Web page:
Updated: January 1, 2012 8:21AM
Could it be that within the span of a few weeks, two of the most accomplished coaches in NCAA history will be sidelined in the winter of their careers because of sex abuse scandals?
First Joe Paterno was fired by Penn State, now there are calls for Syracuse basketball coach Jim Boeheim to be ousted.
Paterno won 409 games as head coach — the most in Division I history. He coached five undefeated teams, two national champions and won a record 24 bowl games.
Yet the first line of his obituary will also include reference to the scandal that rocked Penn State and shocked the country in the fall of 2011.
Already in the Basketball Hall of Fame, Boeheim has coached Syracuse to 862 wins, placing him eighth on the all-time list. Under his leadership, the Orange have won eight regular season Big East championships, appeared in three NCAA title games and claimed the national championship in 2003.
onYet if Boeheim is forced out or retires, his obituary will also include a reference to the scandal that rocked Syracuse and shocked the country in the fall of 2011.
Coaches, not gods
In Paterno’s case, it was that JoePa was unwilling to do more than follow the chain of command when he was made aware that something very, very wrong was going on with his defensive coordinator.
With Boeheim, it was the rush to judgment. The adamant defense of his assistant, and (much more problematic) statements about the alleged victims making up “a thousand lies” in hopes of a payoff.
By the time Boeheim issued a statement apologizing for being “insensitive” and saying the most important thing is for the allegations to be fully investigated, it smacked of spin control and an effort to keep his job.
Should we be stunned by the allegations involving trusted assistant coaches at big-time universities? Yes. Let’s hope we don’t get so cynical and jaded that we’re not nauseated by these cases.
But the reaction of the head coaching legends in these respective cases, while beyond disappointing, is hardly a shocker given the way our culture reveres such figures. The All-American athletes play for a year or two and then move on to the pros. But the head coaches, they’re on the sidelines year after year, decade after decade, getting more TV face time than any player, making millions upon millions of dollars, getting streets named after them and statues erected in their likenesses while they’re still active.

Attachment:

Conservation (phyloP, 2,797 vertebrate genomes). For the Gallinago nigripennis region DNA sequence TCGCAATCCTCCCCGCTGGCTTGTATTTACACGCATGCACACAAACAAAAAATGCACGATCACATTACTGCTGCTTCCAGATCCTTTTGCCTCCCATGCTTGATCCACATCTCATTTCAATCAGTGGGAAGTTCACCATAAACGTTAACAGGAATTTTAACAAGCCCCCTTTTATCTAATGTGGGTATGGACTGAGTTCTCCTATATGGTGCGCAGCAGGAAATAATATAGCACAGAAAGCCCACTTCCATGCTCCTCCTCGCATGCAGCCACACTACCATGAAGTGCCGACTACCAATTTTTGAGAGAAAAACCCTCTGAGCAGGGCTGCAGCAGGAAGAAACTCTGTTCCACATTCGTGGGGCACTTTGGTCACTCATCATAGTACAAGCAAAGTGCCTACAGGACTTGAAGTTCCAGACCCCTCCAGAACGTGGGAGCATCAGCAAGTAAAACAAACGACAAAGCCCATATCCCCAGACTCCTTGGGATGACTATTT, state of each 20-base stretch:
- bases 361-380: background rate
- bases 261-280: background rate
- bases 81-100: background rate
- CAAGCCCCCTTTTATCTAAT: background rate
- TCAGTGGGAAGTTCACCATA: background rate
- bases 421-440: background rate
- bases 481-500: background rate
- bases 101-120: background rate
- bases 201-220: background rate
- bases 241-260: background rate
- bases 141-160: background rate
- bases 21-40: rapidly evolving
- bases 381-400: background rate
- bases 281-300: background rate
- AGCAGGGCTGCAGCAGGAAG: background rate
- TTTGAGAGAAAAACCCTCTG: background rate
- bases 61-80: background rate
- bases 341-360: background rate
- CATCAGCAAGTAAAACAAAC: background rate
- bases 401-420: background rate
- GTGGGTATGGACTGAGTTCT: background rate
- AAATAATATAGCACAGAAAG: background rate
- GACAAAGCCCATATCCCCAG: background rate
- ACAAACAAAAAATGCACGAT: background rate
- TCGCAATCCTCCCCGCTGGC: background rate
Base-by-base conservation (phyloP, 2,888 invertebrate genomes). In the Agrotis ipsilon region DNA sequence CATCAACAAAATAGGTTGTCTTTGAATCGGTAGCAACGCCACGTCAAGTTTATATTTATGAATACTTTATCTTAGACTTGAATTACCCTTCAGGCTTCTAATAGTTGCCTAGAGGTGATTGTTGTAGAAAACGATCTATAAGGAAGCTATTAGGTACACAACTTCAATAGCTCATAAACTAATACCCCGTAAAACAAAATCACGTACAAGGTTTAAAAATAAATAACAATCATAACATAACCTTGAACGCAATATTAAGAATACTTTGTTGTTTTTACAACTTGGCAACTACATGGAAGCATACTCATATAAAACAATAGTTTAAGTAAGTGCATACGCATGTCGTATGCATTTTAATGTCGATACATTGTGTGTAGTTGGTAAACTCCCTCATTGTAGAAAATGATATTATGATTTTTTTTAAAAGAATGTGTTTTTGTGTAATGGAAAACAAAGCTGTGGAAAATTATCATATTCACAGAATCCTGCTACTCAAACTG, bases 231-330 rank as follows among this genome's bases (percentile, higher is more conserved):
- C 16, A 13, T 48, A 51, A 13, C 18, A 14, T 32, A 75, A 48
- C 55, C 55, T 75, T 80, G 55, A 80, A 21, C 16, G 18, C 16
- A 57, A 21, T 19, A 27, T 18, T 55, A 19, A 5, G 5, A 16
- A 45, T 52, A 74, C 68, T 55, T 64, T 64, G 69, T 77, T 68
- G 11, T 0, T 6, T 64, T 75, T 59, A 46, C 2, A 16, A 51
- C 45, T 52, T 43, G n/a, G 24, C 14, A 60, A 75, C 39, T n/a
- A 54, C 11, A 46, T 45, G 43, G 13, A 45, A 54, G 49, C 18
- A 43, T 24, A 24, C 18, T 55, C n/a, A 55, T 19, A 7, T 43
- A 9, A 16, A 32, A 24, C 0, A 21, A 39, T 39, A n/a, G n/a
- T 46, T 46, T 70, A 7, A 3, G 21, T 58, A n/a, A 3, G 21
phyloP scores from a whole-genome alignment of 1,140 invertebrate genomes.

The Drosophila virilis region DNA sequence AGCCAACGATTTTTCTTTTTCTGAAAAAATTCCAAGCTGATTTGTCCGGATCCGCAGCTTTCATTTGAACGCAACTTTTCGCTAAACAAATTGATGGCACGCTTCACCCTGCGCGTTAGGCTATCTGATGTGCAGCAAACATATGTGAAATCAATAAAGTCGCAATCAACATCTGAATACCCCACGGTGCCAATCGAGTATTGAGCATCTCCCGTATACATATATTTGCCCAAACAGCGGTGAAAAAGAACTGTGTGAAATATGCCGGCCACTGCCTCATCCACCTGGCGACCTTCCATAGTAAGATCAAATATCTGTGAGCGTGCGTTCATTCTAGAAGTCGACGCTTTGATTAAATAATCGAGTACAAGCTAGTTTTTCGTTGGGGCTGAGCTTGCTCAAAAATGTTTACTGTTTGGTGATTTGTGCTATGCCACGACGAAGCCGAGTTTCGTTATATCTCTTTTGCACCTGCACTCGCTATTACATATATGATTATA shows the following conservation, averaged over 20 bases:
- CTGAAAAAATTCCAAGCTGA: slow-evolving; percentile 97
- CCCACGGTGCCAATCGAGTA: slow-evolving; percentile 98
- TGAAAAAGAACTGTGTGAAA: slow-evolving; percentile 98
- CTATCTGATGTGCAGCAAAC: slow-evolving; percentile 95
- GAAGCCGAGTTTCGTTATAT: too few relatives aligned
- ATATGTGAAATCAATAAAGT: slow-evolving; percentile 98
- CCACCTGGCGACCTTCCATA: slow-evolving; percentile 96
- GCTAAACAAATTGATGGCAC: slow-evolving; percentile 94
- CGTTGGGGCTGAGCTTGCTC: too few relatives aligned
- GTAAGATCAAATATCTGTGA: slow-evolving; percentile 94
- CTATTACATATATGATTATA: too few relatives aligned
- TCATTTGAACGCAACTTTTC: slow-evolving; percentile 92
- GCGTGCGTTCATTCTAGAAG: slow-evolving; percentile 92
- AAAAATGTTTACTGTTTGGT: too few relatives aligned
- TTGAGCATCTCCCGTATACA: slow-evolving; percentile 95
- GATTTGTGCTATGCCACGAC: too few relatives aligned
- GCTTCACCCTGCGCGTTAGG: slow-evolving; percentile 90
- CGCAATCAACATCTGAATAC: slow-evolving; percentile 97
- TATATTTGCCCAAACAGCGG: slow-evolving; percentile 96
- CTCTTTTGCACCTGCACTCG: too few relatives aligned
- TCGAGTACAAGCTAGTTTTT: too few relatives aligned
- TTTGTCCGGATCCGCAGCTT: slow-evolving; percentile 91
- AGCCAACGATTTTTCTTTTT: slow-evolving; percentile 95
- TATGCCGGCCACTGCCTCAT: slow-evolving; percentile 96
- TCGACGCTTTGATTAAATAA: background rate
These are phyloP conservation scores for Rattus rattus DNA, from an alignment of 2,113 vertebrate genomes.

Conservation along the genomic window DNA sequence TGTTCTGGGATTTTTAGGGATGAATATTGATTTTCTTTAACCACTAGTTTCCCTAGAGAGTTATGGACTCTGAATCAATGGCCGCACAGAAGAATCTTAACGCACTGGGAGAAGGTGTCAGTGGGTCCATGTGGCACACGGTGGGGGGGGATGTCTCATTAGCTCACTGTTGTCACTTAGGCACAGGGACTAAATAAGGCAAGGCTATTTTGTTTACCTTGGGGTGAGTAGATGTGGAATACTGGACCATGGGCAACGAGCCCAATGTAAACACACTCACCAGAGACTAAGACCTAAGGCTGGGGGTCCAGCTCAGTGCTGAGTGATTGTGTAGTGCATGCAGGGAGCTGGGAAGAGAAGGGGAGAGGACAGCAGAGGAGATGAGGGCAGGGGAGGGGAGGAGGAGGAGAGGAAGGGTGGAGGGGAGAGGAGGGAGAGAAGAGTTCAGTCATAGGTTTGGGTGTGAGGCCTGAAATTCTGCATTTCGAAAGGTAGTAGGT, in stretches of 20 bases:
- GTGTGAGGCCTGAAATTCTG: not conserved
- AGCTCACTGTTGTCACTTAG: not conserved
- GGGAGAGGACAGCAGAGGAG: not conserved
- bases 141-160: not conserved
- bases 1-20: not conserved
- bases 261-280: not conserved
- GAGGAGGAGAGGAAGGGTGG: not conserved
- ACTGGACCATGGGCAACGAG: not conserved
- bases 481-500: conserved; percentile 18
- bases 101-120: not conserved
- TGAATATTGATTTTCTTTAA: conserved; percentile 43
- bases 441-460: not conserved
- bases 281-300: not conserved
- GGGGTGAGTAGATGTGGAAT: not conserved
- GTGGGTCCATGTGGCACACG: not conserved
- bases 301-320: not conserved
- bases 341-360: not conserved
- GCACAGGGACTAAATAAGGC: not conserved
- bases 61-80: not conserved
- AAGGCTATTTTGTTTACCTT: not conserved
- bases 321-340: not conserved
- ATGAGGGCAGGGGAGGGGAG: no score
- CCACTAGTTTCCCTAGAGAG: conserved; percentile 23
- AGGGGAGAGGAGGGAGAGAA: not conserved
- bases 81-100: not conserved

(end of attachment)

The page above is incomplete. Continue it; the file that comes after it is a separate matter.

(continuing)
The big-time, successful head coach at a major college program can live in a world of his own making. He can yell and scream at his players; he can be rude and dismissive when dealing with the media; he can break promises and leave for greener (as in greenback) pastures; he can be utterly consumed with his work to the point where he’s barely aware of the outside world. And all of those traits will be conveniently ignored or even praised — as long as he keeps winning.
I love watching college football, but you can’t help but roll your eyes sometimes when you see how CBS and NBC and ESPN lionize these head coaches as if they were generals leading troops into a just war. And even when the cameras are gone and it’s just another weekday on campus, the head coach is ruling his fiefdom, more powerful than any athletic director or university president, let alone some lowly professor.
We often talk about the superstar athlete who has been treated like a rock star since he was 11 and becomes a millionaire at 21. Little wonder he’s not exactly versed in the social graces and he thinks the world owes him 24/7 adoration.
But what about the 60-year-old man who has been obsessed with coaching a child’s game his entire life and has been worshipped by students, alumni and the sporting world for decades? Doesn’t it stand to reason that he, too, will have a skewed sense of self-importance and entitlement?
They’re coaches. They should be leaders and role models, and indeed many coaches at all levels welcome and live up to that responsibility. But they’re not heroes or gods, and we need to stop treating them as such.